100-year-old woman of steel receives honorary degree from University of Sheffield | New

0

A Sheffield inspiration who sparked a seven-year national campaign to recognize the role of women metalworkers during war has been made an honorary Doctor of Engineering by the University of Sheffield.

  • Sheffield icon Kathleen Roberts, 100, has been awarded an honorary doctorate in engineering by the University of Sheffield, following her campaign to have the city’s women of steel recognized
  • The only surviving woman of steel, Kathleen was part of a strong team of women who fought for recognition for women steel workers during the war.
  • The nationwide campaign led to official government recognition, raised almost £170,000 and led to the unveiling of a memorial statue in Sheffield’s Barker’s Pool in 2016.
  • At 100, Kathleen is the oldest recipient of an honorary degree from the University of Sheffield

A Sheffield inspiration who sparked a seven-year national campaign to recognize the role of women metalworkers during war has been made an honorary Doctor of Engineering by the University of Sheffield.

At the start of World War II, Kathleen Roberts, now 100, was called up to work in the steel mills while the men went off to fight, but was mercilessly fired along with hundreds of her female colleagues by the end of the war. hostilities.

With the Sheffield Star and three friends, Kathleen campaigned for women to be recognized for the vital role they played during the war and raised almost £170,000 to erect a memorial statue at Barker’s Pool, Sheffield, and provide medallions to Surviving Women of Steel and their families.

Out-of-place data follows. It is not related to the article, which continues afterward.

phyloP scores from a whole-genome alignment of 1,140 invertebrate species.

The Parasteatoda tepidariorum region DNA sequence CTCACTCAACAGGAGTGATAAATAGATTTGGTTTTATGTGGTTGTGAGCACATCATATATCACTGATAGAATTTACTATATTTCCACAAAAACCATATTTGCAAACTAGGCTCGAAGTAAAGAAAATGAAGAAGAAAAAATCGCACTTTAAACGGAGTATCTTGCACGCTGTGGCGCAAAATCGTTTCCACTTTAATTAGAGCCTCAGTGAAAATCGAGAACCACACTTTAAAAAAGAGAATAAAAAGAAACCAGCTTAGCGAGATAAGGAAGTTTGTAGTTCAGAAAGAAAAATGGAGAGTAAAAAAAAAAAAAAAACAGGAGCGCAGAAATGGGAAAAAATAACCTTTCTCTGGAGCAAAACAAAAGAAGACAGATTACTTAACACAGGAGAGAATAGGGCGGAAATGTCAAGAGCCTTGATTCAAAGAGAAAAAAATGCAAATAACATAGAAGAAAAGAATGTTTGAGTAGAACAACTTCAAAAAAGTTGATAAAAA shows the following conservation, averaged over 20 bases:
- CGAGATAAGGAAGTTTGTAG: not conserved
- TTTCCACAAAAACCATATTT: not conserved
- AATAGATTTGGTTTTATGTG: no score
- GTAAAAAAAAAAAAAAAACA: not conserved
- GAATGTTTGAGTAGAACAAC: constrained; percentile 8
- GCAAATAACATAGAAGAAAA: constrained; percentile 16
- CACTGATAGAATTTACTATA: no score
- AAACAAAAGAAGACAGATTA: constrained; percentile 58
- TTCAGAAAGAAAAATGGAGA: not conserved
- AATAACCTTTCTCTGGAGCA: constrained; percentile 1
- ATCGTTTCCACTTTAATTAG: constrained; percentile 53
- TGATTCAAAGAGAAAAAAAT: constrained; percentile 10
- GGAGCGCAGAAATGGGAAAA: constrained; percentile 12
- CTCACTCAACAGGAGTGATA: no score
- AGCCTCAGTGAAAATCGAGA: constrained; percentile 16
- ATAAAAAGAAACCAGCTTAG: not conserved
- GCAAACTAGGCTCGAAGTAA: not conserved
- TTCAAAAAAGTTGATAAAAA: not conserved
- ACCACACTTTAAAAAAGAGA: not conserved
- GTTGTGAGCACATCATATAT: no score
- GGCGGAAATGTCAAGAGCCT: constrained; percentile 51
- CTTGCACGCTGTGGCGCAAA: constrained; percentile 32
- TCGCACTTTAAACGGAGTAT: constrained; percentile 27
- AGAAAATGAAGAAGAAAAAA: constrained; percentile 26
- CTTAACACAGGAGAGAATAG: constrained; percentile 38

It’s 82 years since Kathleen was called up alongside other city women to keep Sheffield’s steel industry running during World War II while the men were overseas. She was only 18 at the time and had to work grueling 72-hour weeks while being paid less than men doing the same job.

Conditions were poor and the air-raid shelters were full of rats, so if the air-raid siren went off the women instead put on tin helmets and carried on with their work. Although it is not known exactly how many women worked in the city’s steel mills during the war, it is estimated that there were hundreds, if not thousands, of all walks of life, working in all fields, machine operators heavy on crane operators.

Despite their enormous contribution to the war effort, when the soldiers returned home, Kathleen and the others were told they were outnumbered and encouraged not to talk about what they had been through.

For 64 years Kathleen stuck to this, but in 2009 she was watching a TV documentary about the Women’s Land Army and its wartime role in feeding the country and something snapped. Why were others recognized for their efforts when the Sheffield Women of Steel had been overlooked? Encouraged by her family, she called the Sheffield Star and told his story.

Along the way, Kathleen, who is the only surviving Woman of Steel, made three friends – Kitty Sollitt, Ruby Gascoigne and Dorothy Slingsby – who joined her campaign to see Women of Steel finally recognized.

A monumental fundraising effort began, which saw concerts held, cake sales and coffee mornings, and even an invitation from 10 Downing Street for a reception with the Prime Minister. Almost £170,000 was raised in total and the campaign officially ended in 2016 with the unveiling of the iconic statue in Barker’s Pool, Sheffield. The money also paid for hundreds of commemorative medallions to recognize Sheffield’s Women of Steel.

At 100, Kathleen is the oldest recipient of an honorary degree from the University of Sheffield, which she received in a small ceremony with family and friends.

Kathleen Roberts said: “It was such a surprise when I first learned that I would be receiving an honorary degree in engineering, but I feel so honored and privileged to accept it on behalf of all those women of steel who have helped build ‘war effort.

“During the Women of Steel campaign, I had the pleasure of meeting female engineering students who are now well on their way to an engineering career. My advice to students would be to get as much practical experience as possible. You can’t learn everything from a book.

“But above all, seize all the opportunities that allow you to realize your dreams.”


Contact

For more information, please contact:


Source link

Share.

Comments are closed.